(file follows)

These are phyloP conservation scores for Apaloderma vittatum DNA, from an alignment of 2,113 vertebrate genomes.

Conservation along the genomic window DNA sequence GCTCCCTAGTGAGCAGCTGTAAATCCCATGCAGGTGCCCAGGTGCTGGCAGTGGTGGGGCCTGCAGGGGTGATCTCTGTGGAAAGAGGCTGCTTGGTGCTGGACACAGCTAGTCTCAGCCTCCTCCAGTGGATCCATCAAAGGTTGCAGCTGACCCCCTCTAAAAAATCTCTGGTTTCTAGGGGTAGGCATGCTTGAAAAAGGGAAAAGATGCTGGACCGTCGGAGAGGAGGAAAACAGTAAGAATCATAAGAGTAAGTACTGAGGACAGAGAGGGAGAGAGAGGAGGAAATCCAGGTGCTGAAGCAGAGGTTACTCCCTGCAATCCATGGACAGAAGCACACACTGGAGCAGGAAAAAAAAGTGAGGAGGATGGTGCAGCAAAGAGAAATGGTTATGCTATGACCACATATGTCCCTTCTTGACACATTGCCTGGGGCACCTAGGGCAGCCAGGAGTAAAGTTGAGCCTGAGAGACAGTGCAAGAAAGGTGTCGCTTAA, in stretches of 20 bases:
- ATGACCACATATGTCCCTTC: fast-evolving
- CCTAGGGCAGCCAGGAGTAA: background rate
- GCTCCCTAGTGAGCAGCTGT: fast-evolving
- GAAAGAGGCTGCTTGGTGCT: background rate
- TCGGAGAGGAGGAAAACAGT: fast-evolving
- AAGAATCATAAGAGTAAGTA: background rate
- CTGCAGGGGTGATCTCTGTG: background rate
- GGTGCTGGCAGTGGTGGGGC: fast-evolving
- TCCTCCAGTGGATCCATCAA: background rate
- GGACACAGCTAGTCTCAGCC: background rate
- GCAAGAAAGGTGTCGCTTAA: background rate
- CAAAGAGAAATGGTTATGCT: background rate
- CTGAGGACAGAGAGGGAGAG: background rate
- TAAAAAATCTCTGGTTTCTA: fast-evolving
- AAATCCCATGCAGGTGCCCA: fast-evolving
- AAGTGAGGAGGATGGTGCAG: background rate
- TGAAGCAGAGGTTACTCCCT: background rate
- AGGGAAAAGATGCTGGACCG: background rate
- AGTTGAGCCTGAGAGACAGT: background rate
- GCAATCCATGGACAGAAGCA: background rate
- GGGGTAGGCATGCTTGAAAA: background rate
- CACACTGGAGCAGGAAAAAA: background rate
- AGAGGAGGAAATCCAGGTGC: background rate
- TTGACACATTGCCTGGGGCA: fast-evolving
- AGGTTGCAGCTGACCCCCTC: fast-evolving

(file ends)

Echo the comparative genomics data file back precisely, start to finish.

These are phyloP conservation scores for Apaloderma vittatum DNA, from an alignment of 2,113 vertebrate genomes.

Conservation along the genomic window DNA sequence GCTCCCTAGTGAGCAGCTGTAAATCCCATGCAGGTGCCCAGGTGCTGGCAGTGGTGGGGCCTGCAGGGGTGATCTCTGTGGAAAGAGGCTGCTTGGTGCTGGACACAGCTAGTCTCAGCCTCCTCCAGTGGATCCATCAAAGGTTGCAGCTGACCCCCTCTAAAAAATCTCTGGTTTCTAGGGGTAGGCATGCTTGAAAAAGGGAAAAGATGCTGGACCGTCGGAGAGGAGGAAAACAGTAAGAATCATAAGAGTAAGTACTGAGGACAGAGAGGGAGAGAGAGGAGGAAATCCAGGTGCTGAAGCAGAGGTTACTCCCTGCAATCCATGGACAGAAGCACACACTGGAGCAGGAAAAAAAAGTGAGGAGGATGGTGCAGCAAAGAGAAATGGTTATGCTATGACCACATATGTCCCTTCTTGACACATTGCCTGGGGCACCTAGGGCAGCCAGGAGTAAAGTTGAGCCTGAGAGACAGTGCAAGAAAGGTGTCGCTTAA, in stretches of 20 bases:
- ATGACCACATATGTCCCTTC: fast-evolving
- CCTAGGGCAGCCAGGAGTAA: background rate
- GCTCCCTAGTGAGCAGCTGT: fast-evolving
- GAAAGAGGCTGCTTGGTGCT: background rate
- TCGGAGAGGAGGAAAACAGT: fast-evolving
- AAGAATCATAAGAGTAAGTA: background rate
- CTGCAGGGGTGATCTCTGTG: background rate
- GGTGCTGGCAGTGGTGGGGC: fast-evolving
- TCCTCCAGTGGATCCATCAA: background rate
- GGACACAGCTAGTCTCAGCC: background rate
- GCAAGAAAGGTGTCGCTTAA: background rate
- CAAAGAGAAATGGTTATGCT: background rate
- CTGAGGACAGAGAGGGAGAG: background rate
- TAAAAAATCTCTGGTTTCTA: fast-evolving
- AAATCCCATGCAGGTGCCCA: fast-evolving
- AAGTGAGGAGGATGGTGCAG: background rate
- TGAAGCAGAGGTTACTCCCT: background rate
- AGGGAAAAGATGCTGGACCG: background rate
- AGTTGAGCCTGAGAGACAGT: background rate
- GCAATCCATGGACAGAAGCA: background rate
- GGGGTAGGCATGCTTGAAAA: background rate
- CACACTGGAGCAGGAAAAAA: background rate
- AGAGGAGGAAATCCAGGTGC: background rate
- TTGACACATTGCCTGGGGCA: fast-evolving
- AGGTTGCAGCTGACCCCCTC: fast-evolving